When exposed to the same traumatic experience, why do some experience PTSD, while others do not?
 When I was treating combat veterans at Harvard Medical School McLean Hospital, we had situations in which we would have 3 or 4 veterans, one of whom was hospitalized with PTSD. He was disabled by the event whereas although all of the other people experienced the same thing and might have such problems such as bad dreams, they  weren't disabled by the event. The difference with the person who was disabled was his neurological condition prior to walking into the combat theatre. So, we know one of the areas that we can work with in terms or increasing stress tolerance, but what about the damage that's been done - namely the post traumatic stress disorder - and that is a marked impact on the ability to regulate emotional reactivity. The flashbacks, and all of the rest of it, are associated directly with neurological conditions that we can identify when we do EEG assessments. And if we can identify it, then we know where to go to help correct the problem.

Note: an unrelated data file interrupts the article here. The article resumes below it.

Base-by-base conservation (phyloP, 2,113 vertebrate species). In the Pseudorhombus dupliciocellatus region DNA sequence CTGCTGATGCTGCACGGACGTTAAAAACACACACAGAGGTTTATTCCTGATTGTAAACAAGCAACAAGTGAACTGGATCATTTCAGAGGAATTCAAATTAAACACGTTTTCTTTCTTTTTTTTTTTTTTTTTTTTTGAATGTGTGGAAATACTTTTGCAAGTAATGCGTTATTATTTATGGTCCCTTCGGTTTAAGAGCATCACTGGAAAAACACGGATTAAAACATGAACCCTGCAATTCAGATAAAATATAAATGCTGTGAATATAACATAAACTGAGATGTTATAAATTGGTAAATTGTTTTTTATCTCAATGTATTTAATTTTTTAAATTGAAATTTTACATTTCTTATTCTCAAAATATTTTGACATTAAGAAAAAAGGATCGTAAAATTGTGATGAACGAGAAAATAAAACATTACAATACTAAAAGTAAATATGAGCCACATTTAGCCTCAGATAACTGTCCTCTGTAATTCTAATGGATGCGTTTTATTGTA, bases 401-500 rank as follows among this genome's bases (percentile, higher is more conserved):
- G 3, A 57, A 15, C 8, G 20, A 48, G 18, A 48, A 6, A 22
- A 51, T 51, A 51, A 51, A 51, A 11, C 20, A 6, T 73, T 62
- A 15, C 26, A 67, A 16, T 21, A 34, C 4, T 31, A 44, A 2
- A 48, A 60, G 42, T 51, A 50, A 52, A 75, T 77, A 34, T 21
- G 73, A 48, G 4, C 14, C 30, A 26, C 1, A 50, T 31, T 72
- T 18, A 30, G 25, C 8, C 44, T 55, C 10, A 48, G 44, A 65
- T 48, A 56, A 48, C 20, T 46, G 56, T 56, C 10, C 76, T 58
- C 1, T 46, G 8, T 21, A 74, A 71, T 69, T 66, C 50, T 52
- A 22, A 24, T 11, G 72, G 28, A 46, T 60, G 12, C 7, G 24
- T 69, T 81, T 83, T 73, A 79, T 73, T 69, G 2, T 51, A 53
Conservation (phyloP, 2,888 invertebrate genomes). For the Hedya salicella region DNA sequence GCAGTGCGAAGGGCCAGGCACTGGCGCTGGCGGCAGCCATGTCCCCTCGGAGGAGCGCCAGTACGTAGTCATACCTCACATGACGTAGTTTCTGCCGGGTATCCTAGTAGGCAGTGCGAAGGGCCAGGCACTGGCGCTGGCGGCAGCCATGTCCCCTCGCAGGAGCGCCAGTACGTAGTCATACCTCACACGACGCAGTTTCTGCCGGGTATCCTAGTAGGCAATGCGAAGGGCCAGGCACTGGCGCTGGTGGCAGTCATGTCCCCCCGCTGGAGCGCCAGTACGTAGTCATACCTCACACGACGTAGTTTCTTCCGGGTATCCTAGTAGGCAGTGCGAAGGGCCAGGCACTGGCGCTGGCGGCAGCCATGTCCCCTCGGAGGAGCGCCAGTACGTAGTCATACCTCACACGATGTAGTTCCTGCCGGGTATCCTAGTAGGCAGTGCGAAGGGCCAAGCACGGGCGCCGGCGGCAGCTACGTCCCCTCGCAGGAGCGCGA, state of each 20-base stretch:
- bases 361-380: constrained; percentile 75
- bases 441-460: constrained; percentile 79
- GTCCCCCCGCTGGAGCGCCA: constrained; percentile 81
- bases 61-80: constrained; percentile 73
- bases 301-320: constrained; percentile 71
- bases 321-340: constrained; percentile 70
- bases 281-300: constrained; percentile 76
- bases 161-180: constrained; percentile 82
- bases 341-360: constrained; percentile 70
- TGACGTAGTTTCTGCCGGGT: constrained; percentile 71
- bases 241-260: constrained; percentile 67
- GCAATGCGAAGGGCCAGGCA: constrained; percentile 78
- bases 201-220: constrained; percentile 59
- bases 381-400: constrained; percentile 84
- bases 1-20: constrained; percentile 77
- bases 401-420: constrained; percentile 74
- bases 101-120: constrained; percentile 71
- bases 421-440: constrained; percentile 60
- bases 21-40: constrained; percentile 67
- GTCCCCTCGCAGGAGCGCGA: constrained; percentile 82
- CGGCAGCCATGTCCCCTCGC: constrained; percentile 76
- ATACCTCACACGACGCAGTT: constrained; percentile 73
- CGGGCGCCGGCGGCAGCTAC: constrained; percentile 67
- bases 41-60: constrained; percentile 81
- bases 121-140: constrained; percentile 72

How does the ClinicalQ assessment work?
The ClinicalQ is an EEG assessment that measures brain activity at five critical locations. The results of the assessment are then compared to a clinical database that is remarkably accurate in terms of indicating why a person is coming to see us. I saw a client the other day - a young man who had been exposed to a recent severe emotional stressor that triggered a predisposition to depressed mood states. When I explained this to him, his  jaw dropped to the floor. How could I possibly know that from looking at brainwave activity? Well, the brain tells us everything. If you've been exposed to a severe emotional stressor recently, it is very likely that the brain is going to show the effects.  And if you have a predisposition for a certain disorder such as depression, exposure to severe emotional stressors may likely trigger that condition. 

Do you think that combat veterans - most of which are young men - are hesitant to seek treatment for PTSD because of stigmas that exist?